Friday, June 7, 2013

Fiction Friday (Wildwood Edition II)

A few months ago, I finally took a trip into Colin Meloy's Wildwood and was more than just a blown away. Days after finishing the last page, I found myself making a trip to the book store to pick up Book 2 and dove right in shortly after that. The second book is another hefty 550+ pages, yet it still flew by. As I mentioned in my review of the first book, this story has been instrumental in getting me to pull out an old middle grade manuscript of mine and work on it. For a writer, those are the best books, the ones that inspire with their greatness without intimidating you into silence.

Under Wildwood by Colin Meloy
(HarperCollins 2012)

Picking up several months after Wildwood left off, we find Prue restless in her return to normal life outside the Impassable Wilderness while Curtis is excelling in his bandit training, unaware of the troubles he's caused for the family he left behind. When his parents head off to search for him, they have no choice but to leave his two sisters in the Unthank Home for orphans, setting off a series of hardships for them that could have come straight out of a Roald Dahl novel.

But all is not well in the The Wood either as a group of cunning shape-shifting assassins have sought out all those responsible for the recent Bicycle Coup. It isn't long before they track down Prue, forcing her to return to The Wood for her own safety. She soon discovers that her work there is far from done. Her ability to communicate with the plants strengthens and they reveal to her a new mission to bring unity to the divided land. In order to do that, her and Curtis must venture into the sprawling caves that exist under Wildwood.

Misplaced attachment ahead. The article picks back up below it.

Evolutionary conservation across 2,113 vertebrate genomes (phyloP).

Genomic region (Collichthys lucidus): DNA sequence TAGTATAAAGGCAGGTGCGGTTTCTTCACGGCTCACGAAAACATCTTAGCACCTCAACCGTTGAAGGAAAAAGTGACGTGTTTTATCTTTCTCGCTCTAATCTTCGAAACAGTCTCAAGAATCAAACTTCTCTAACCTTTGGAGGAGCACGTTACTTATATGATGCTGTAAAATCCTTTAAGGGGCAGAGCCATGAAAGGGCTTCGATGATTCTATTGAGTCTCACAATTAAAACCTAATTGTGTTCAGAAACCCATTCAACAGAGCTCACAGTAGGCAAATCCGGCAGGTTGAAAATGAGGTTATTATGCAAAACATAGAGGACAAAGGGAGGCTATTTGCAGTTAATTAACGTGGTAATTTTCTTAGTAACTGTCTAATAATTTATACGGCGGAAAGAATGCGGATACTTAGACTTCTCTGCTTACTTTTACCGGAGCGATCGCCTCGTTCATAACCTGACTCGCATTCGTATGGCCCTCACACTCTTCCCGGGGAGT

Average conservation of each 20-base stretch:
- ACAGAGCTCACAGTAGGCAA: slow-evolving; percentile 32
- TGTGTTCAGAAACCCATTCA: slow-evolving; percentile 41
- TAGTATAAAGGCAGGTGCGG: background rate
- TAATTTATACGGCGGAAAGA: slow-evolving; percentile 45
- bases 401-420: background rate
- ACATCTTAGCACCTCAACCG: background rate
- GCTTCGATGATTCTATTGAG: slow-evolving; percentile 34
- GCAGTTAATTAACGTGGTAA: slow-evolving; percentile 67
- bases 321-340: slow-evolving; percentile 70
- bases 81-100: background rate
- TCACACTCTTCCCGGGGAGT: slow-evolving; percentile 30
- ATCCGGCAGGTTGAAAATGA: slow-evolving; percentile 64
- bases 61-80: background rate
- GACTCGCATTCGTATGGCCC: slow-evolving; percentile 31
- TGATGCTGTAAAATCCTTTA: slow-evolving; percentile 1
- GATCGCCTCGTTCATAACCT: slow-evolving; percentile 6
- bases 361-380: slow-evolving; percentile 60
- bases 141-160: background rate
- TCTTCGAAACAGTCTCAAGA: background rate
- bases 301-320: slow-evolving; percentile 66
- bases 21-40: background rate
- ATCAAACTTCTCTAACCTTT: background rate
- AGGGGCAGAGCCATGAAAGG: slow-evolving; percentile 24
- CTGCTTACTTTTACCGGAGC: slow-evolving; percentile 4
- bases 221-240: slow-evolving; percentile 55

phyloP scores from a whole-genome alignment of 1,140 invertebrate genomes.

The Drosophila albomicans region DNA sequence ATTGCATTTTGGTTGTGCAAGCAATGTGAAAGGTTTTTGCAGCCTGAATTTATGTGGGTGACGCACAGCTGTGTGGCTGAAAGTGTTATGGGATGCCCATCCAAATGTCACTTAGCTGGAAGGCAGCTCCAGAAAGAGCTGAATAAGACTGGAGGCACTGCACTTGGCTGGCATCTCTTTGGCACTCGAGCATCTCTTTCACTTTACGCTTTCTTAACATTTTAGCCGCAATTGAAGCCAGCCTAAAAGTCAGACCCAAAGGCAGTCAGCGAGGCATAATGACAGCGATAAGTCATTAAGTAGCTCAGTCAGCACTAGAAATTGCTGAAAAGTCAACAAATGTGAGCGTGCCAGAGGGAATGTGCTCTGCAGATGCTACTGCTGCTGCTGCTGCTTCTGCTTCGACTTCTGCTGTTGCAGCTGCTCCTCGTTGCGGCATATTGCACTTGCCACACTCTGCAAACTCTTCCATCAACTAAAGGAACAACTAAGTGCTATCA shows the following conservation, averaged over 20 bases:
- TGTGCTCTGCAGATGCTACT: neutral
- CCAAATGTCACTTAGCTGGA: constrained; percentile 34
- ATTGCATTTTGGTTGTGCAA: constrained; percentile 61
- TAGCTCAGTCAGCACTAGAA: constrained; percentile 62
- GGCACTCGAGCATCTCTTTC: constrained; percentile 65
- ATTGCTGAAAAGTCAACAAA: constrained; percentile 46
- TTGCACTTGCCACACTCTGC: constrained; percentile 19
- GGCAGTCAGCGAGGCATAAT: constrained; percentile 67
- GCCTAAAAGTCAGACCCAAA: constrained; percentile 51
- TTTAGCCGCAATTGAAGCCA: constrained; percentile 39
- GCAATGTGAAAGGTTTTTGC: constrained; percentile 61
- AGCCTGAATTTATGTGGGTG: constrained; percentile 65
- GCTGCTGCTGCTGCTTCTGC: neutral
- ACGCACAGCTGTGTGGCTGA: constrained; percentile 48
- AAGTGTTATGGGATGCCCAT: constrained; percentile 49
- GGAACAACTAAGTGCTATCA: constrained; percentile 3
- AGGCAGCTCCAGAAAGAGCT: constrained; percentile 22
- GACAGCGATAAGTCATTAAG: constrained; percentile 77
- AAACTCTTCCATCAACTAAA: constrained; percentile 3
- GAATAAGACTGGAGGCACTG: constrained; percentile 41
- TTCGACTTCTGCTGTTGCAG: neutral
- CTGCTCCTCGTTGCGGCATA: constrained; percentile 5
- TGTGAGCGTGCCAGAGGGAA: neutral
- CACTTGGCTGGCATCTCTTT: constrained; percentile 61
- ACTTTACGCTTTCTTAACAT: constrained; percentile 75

Meanwhile, Elsie and Rachel, Curtis's two unfortunate sisters, learn that the Unthank Home isn't an orphanage at all, but rather a place where the heartless industrialist, Mr. Unthank, uses the children to work the machines in his factory. But his true agenda is the conquest of The Wood, and he uses the children in his experiments to pass through the Periphery Bind designed to keep intruders out.

Over the course of this epic tale, the various stories weave together, revealing a larger plot and highlighting the difficulties Prue and Curtis must face if they are ever to save the place they've grown to love. Once again, Colin Meloy shows off his storytelling skills, building and revealing key elements at pitch perfect pace. He's created the kind of fictional world that once you enter, you never want to leave. Even at its massive length, it seems to go by too quickly and I found myself reading slower in order to avoid getting to the end. The fact that the story leaves off suddenly, only made it worse. Waiting for the third book in order to know the conclusion is going to be blissful torture.

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